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i'm just confused, can someone help,please?

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  • Eternitat
    replied
    Cindy- I have seen that page. I wonder if that is the one that vraatyah says is not reliable.

    Also, I checked the other genealogy page. I could not find the earliest ancestor, nor my grandmother, nor my mother, nor myself. I checked my father's grandmother- born in a different country- and she was not there either.

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  • Cindy
    replied
    Eternitat,

    There's a Euro-DNA Test that can give you at least some of the information you're looking for on your European ancestry. (www.ancestrybydna.com).

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  • Eternitat
    replied
    I wish this test would say where in Europe. If it would pinpoint the regions where my grandfather's family came from. Just how much Jewish and Arabic is in me. And how much German as well. And how much Latin, and Visigoth, and everything else that could have led to me.

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  • Cindy
    replied
    Hi Eternitat,

    It sounds like all of your ancestors were from Europe, or away from the America's, so the Native American percentage test would probably not help you at all in your search for Native American ancestry. You would need to have a full blooded Native American great-grandparent to get 12 percent yourself.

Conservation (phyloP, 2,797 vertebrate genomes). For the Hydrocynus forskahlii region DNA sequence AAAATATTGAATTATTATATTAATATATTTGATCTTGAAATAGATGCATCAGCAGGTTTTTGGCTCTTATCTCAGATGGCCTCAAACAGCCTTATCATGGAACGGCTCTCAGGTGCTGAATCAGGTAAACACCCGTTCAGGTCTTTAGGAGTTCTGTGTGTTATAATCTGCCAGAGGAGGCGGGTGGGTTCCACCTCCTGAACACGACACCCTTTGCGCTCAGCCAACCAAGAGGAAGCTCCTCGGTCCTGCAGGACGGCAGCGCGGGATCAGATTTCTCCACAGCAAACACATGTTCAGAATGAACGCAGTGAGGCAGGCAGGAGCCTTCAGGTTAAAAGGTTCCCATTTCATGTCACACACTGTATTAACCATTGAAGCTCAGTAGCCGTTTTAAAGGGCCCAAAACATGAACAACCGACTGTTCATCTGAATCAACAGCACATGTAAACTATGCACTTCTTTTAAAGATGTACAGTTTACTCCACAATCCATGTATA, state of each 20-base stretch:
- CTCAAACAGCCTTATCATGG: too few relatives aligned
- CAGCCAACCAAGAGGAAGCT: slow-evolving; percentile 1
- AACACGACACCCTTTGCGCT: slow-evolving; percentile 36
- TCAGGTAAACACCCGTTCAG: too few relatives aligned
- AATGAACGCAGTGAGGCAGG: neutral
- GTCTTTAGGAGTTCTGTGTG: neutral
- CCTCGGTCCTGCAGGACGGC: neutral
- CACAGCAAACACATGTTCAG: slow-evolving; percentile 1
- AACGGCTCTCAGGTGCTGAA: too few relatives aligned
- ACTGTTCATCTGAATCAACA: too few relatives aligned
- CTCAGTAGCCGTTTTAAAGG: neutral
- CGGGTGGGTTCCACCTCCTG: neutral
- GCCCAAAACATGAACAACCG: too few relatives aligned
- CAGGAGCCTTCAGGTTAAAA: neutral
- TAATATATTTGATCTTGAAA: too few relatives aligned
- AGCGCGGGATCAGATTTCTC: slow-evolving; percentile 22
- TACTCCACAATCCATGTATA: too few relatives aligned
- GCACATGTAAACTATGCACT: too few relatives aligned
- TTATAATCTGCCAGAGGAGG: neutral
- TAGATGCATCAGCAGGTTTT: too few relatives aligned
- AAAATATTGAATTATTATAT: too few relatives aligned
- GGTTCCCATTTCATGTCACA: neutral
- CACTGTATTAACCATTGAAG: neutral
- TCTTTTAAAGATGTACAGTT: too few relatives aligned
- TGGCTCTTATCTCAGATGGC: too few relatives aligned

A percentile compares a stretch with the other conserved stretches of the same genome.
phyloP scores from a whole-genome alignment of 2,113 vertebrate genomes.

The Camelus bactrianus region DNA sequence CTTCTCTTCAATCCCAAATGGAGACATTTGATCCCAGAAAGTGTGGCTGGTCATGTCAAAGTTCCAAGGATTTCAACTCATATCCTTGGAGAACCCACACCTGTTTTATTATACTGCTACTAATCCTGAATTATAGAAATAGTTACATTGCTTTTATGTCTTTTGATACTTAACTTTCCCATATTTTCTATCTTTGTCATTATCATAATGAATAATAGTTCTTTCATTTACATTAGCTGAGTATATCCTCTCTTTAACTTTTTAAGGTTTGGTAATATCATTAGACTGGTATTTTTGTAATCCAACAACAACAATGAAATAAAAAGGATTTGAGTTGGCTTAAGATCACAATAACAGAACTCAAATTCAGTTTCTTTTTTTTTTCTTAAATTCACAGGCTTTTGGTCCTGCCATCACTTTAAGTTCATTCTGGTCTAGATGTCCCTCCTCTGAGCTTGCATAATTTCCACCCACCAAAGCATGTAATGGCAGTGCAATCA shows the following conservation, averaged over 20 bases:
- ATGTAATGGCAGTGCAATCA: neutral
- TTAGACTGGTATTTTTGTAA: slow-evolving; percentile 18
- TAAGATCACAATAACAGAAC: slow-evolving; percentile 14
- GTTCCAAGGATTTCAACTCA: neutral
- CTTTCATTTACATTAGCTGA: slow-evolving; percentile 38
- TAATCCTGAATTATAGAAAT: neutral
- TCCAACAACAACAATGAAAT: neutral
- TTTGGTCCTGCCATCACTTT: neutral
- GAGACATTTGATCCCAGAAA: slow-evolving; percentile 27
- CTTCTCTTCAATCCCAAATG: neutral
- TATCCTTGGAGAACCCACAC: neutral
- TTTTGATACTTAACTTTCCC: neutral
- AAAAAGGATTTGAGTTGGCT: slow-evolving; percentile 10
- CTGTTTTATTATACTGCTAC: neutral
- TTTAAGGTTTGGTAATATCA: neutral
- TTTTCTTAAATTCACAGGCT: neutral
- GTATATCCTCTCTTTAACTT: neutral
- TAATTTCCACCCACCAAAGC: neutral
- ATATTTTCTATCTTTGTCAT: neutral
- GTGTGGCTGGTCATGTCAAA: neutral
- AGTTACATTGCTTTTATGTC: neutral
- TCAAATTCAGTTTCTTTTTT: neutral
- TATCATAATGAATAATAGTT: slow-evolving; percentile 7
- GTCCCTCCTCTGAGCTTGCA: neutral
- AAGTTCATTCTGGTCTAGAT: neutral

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  • Eternitat
    replied
    So you think it is not worth it then?

    My mother identifies herself as Hispanic/Latina, but says my brother and I are white. We do take after our father- me after father's mother (in almost every way- coloring, build, nose, etc.), brother after father's father (except for hair/eye color and perhaps weight). Brother's personality is more down to earth like mother's and likes the hometown and has the local Caribbean Spanish accent my mother and her family speak with. My personality is more head in the clouds like father's (but mine is even more so) and I have his thick Royal Academy Spanish accent.

    Mother and maternal Grandmother's identity is that of Puerto Rican women. Father's identity is that of a Majorcan Catalan. I consider myself to be as American as apple pie, and when prodded for specifics I say Spanish American and state where I am from. Nobody ever believes I'm from PR- though there are some trends (nearly 100% guessing a Mediterranean country for looks, either generic Spanish accent or Gaelic brogue for voice), I have gotten some strange guesses for either (and this is taking into account that I do consider Germany to be accurate due to my paternal grandmother's ancestors).

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  • vraatyah
    replied
    Originally posted by Eternitat
    When I get more money saved, I do want to get the ancestry percentage test.
    which'll endow you with fake NA ancestry of, say, 20%, or to the contrary, it may say you are 100% European which is not far from being right.

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  • Eternitat
    replied
    It still can give you an identity crisis. That the rest of your ancestors do not matter at all, regardless of who or what they were. That no matter what you look like- or what you FEEL like (since I never really clicked with my hometown and very much prefer the mainstream USA culture)- only that DNA segment counts in what you are.